© 2021 Cincinnati Public Radio
purple_waveback6.png
Connecting You to a World of Ideas
Play Live Radio
Next Up:
0:00
0:00
Available On Air Stations
Local News

Milford Building A Green Model For Others, Environmentalists Say

melink_hq2.jpg
Melink's newest headquarters in Milford is net-zero energy, built at a cost of 10% higher than a conventional code compliant building.

Steve Melink, owner of the Melink Corporation, says it really doesn't cost that much more to build a net-zero energy building. He did it for just 10% above the cost of a conventional code compliant building and says the energy savings will pay for the solar, geothermal and other energy efficient equipment in about five years.

Melink was part of the Green Energy Ohio 2021 EV Tour Wednesday and now the Milford business, a global provider of energy efficiency, is encouraging other Greater Cincinnati businesses to go green.

Net-zero means generating more energy than you use.

The company's first building on its Milford campus is also net-zero, but it was retrofitted. This second headquarters was designed that way.

The first thing you see is the solar canopy in the parking lot, where employees are offered incentives to drive electric cars. "We have more Tesla's per capita than almost anywhere in the country," says Melink. This solar array provides 85 kilowatts' worth of energy.

solar_array_parking_melink.jpg
Credit Ann Thompson / WVXU
This is just one of the solar arrays on the Milford campus.

This solar array, combined with geothermal heating systems, provide Melink with clean energy. Melink explains the company isn't burning any fossil fuels. He says there are times when the business has to pull from the grid, but on average, it generates more energy than it uses.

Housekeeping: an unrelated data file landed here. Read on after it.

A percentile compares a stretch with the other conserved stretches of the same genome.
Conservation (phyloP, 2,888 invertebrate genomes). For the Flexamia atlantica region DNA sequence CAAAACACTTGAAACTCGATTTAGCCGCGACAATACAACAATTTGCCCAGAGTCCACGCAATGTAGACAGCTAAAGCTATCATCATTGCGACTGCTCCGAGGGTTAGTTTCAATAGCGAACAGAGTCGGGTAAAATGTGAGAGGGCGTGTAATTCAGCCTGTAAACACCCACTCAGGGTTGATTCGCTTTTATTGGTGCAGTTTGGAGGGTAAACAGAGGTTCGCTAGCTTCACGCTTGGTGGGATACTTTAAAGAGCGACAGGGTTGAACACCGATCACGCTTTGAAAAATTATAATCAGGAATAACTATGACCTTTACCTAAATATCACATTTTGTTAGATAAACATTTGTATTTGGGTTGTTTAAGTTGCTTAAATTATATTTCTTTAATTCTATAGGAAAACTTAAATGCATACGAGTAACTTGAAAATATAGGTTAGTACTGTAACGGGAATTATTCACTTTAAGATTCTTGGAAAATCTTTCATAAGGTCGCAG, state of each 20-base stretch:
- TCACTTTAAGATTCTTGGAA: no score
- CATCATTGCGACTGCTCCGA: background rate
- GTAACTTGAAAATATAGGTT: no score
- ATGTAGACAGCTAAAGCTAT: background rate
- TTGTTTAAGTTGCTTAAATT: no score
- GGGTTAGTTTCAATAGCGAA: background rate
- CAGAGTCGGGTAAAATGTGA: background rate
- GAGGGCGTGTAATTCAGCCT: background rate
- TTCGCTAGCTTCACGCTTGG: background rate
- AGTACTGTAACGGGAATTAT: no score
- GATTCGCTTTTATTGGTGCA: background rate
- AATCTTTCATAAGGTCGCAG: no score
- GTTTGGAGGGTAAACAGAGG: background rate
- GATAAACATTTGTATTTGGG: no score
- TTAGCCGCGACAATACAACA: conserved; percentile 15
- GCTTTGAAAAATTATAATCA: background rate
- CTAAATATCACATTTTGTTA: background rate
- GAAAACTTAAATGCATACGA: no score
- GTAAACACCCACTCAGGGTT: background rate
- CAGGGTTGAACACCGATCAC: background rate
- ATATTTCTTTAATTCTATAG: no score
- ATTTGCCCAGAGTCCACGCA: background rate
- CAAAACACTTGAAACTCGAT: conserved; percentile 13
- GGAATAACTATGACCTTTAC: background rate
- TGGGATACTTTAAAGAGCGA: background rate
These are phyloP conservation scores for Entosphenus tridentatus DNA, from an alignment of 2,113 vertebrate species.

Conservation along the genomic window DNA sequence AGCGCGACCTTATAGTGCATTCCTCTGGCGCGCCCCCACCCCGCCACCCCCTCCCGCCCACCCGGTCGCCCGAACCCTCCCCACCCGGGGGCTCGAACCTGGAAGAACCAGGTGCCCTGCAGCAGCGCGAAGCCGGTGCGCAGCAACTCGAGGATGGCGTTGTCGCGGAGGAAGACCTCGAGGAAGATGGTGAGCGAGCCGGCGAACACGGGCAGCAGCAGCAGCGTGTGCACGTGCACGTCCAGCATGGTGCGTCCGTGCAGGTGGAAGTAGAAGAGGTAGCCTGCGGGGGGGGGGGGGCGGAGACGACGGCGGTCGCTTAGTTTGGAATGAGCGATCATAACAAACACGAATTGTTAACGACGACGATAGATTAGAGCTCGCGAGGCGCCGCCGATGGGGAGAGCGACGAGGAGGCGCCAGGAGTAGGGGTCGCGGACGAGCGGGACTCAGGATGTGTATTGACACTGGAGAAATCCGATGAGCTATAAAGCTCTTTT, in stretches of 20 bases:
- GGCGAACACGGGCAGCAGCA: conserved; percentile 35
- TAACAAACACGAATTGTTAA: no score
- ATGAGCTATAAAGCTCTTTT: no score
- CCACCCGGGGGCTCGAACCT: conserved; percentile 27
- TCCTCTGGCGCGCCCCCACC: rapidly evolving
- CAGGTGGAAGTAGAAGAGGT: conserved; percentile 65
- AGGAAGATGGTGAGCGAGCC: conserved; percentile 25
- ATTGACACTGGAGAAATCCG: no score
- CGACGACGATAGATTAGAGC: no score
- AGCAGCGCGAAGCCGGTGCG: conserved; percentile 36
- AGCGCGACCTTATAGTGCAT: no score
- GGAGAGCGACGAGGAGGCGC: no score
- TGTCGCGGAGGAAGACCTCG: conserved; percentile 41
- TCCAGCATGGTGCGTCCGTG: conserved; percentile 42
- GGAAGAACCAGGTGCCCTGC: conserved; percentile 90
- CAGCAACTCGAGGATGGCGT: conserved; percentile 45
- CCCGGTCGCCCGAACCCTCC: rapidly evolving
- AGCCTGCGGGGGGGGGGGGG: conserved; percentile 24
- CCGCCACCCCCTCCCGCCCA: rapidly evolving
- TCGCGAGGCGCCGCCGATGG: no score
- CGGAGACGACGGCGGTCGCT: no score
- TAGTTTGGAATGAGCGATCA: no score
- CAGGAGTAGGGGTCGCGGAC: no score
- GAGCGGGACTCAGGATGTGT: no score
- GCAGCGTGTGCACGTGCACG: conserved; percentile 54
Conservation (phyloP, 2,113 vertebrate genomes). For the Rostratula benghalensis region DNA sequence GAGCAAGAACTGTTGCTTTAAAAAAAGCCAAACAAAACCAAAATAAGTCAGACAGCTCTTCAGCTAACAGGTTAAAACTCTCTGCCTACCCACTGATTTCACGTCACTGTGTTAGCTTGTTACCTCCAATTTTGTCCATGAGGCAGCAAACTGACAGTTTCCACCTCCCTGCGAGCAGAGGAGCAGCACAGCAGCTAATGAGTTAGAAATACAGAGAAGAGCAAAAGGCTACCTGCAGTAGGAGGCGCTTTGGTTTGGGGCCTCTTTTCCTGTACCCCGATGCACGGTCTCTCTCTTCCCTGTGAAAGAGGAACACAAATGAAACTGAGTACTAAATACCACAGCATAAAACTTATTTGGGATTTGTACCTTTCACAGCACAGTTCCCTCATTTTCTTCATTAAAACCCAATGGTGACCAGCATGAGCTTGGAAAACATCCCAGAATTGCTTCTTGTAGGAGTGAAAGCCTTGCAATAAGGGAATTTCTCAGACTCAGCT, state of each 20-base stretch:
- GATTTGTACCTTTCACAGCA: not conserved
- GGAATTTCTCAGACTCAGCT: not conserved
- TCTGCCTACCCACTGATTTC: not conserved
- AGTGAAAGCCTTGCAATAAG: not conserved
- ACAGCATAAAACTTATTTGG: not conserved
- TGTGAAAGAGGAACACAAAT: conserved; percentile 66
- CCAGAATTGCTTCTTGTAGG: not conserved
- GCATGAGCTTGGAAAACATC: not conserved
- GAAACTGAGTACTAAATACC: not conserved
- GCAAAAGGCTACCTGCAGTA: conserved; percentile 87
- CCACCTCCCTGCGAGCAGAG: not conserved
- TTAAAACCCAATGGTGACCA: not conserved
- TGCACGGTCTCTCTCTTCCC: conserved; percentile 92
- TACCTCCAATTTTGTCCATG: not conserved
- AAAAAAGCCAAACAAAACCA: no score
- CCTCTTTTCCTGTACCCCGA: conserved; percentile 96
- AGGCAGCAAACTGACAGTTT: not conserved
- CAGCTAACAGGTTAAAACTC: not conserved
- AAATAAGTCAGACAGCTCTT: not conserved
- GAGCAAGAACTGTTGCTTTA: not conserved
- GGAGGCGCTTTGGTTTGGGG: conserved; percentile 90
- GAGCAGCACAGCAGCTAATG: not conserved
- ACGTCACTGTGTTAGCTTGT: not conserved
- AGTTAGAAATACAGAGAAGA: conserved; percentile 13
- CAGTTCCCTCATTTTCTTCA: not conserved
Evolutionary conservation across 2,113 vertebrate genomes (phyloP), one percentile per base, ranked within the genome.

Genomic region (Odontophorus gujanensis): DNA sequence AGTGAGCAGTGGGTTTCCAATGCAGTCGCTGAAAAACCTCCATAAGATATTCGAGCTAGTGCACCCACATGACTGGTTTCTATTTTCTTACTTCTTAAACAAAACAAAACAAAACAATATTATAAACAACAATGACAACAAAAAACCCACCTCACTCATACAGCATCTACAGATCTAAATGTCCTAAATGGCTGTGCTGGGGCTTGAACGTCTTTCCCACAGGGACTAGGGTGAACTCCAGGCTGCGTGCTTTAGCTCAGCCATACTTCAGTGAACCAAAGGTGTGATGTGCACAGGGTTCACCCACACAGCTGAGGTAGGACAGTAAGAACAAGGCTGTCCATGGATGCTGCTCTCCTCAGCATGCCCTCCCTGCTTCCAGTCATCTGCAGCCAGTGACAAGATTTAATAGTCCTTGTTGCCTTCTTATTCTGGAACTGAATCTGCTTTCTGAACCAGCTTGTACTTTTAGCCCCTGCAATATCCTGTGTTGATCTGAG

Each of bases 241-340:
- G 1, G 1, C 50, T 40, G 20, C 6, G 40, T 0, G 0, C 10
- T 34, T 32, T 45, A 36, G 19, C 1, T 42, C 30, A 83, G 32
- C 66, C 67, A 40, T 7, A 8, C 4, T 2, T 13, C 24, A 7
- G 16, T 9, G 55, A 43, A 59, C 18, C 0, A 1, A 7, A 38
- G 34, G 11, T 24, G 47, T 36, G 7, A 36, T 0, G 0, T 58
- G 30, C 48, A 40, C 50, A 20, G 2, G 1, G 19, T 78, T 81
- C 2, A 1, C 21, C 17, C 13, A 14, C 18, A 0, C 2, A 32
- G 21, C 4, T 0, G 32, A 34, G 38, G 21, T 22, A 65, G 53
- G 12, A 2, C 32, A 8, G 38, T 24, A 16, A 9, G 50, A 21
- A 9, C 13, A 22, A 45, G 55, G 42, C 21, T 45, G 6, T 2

edison_room_melink.jpg
Credit Ann Thompson / WVXU
CEO Steve Melink stands in front of the Edison room. It repurposed wood from a Wisconsin factory.

You'll notice the building has lots of natural light with big windows that open, and skylights. It also has thick insulation. Melink says green buildings are healthy buildings.

"Increasingly, developers and building owners should be viewing their buildings as investments to realize a return on that," he says.

Melink says the cost of solar has gone down 90% and he also hopes to make geothermal more affordable. One way that's possible is by designing a smaller ground loop. Another way is using a thermal battery with the air and water heat pump.

geothermal.jpg
Credit Ann Thompson / WVXU
This is a display of a geothermal system that Melink hopes to make more affordable.

"We're basically making ice at night, when it's cooler at night to make the ice, and oftentimes the electric rates are lower at night in which to make that ice, so we don't have to run our air and we don't have to upsize our air conditioning as much for peak summer days," he says.

Melink has received funding from the U.S. Department of Energy and is working with Oak Ridge National Laboratories to develop a "phase change" material for the thermal battery.

The city of Cincinnati government will be carbon neutral by year's end, according to Cincinnati Mayor John Cranley, who visited Melink Wednesday and plugged his Tesla into a charging station there.

"We have to build a movement that embraces electric vehicles - all the parts and jobs and opportunities that go along with electric vehicles - and we need to build a cleaner energy economy."

Highland County is the site of the largest city-led solar project in the U.S. It's the size of 750 football fields. By the end of 2021, Cranley says it will power the lights in his office and other buildings and pump water to Greater Cincinnati residents.